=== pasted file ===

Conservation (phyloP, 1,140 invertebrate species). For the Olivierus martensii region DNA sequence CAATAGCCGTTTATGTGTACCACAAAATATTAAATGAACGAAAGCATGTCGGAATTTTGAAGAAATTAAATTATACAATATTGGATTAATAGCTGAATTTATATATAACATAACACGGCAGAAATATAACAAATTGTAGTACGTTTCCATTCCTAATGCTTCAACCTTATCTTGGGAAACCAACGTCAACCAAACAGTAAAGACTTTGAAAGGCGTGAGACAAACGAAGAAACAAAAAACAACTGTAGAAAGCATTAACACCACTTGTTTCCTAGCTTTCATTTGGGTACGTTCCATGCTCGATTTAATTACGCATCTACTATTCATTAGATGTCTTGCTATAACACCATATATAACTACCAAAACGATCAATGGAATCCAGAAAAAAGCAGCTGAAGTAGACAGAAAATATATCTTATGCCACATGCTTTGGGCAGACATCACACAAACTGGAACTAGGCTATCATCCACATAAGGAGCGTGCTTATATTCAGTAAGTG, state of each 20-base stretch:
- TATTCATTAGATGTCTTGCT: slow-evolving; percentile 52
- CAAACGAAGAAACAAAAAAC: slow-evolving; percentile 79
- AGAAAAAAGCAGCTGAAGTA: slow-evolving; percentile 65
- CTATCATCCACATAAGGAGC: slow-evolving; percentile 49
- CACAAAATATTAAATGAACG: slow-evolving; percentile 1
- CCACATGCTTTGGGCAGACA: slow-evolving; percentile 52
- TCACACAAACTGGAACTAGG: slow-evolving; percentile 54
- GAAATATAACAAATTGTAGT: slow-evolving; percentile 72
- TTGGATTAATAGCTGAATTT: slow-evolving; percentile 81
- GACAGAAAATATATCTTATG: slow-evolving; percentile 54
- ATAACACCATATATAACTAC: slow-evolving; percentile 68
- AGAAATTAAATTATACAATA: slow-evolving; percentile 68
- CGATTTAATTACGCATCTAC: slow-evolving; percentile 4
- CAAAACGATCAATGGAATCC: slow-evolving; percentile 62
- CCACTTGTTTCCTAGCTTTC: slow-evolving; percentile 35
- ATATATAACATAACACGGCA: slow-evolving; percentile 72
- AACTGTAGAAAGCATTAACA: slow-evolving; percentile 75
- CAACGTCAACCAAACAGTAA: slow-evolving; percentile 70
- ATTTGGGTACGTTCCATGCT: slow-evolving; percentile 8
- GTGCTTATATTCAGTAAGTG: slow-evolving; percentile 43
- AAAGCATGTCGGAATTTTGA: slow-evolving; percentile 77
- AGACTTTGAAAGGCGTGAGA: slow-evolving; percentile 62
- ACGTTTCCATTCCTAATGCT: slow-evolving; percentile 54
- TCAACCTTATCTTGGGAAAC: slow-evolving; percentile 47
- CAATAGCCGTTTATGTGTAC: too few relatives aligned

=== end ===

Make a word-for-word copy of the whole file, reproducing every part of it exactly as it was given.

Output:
Conservation (phyloP, 1,140 invertebrate species). For the Olivierus martensii region DNA sequence CAATAGCCGTTTATGTGTACCACAAAATATTAAATGAACGAAAGCATGTCGGAATTTTGAAGAAATTAAATTATACAATATTGGATTAATAGCTGAATTTATATATAACATAACACGGCAGAAATATAACAAATTGTAGTACGTTTCCATTCCTAATGCTTCAACCTTATCTTGGGAAACCAACGTCAACCAAACAGTAAAGACTTTGAAAGGCGTGAGACAAACGAAGAAACAAAAAACAACTGTAGAAAGCATTAACACCACTTGTTTCCTAGCTTTCATTTGGGTACGTTCCATGCTCGATTTAATTACGCATCTACTATTCATTAGATGTCTTGCTATAACACCATATATAACTACCAAAACGATCAATGGAATCCAGAAAAAAGCAGCTGAAGTAGACAGAAAATATATCTTATGCCACATGCTTTGGGCAGACATCACACAAACTGGAACTAGGCTATCATCCACATAAGGAGCGTGCTTATATTCAGTAAGTG, state of each 20-base stretch:
- TATTCATTAGATGTCTTGCT: slow-evolving; percentile 52
- CAAACGAAGAAACAAAAAAC: slow-evolving; percentile 79
- AGAAAAAAGCAGCTGAAGTA: slow-evolving; percentile 65
- CTATCATCCACATAAGGAGC: slow-evolving; percentile 49
- CACAAAATATTAAATGAACG: slow-evolving; percentile 1
- CCACATGCTTTGGGCAGACA: slow-evolving; percentile 52
- TCACACAAACTGGAACTAGG: slow-evolving; percentile 54
- GAAATATAACAAATTGTAGT: slow-evolving; percentile 72
- TTGGATTAATAGCTGAATTT: slow-evolving; percentile 81
- GACAGAAAATATATCTTATG: slow-evolving; percentile 54
- ATAACACCATATATAACTAC: slow-evolving; percentile 68
- AGAAATTAAATTATACAATA: slow-evolving; percentile 68
- CGATTTAATTACGCATCTAC: slow-evolving; percentile 4
- CAAAACGATCAATGGAATCC: slow-evolving; percentile 62
- CCACTTGTTTCCTAGCTTTC: slow-evolving; percentile 35
- ATATATAACATAACACGGCA: slow-evolving; percentile 72
- AACTGTAGAAAGCATTAACA: slow-evolving; percentile 75
- CAACGTCAACCAAACAGTAA: slow-evolving; percentile 70
- ATTTGGGTACGTTCCATGCT: slow-evolving; percentile 8
- GTGCTTATATTCAGTAAGTG: slow-evolving; percentile 43
- AAAGCATGTCGGAATTTTGA: slow-evolving; percentile 77
- AGACTTTGAAAGGCGTGAGA: slow-evolving; percentile 62
- ACGTTTCCATTCCTAATGCT: slow-evolving; percentile 54
- TCAACCTTATCTTGGGAAAC: slow-evolving; percentile 47
- CAATAGCCGTTTATGTGTAC: too few relatives aligned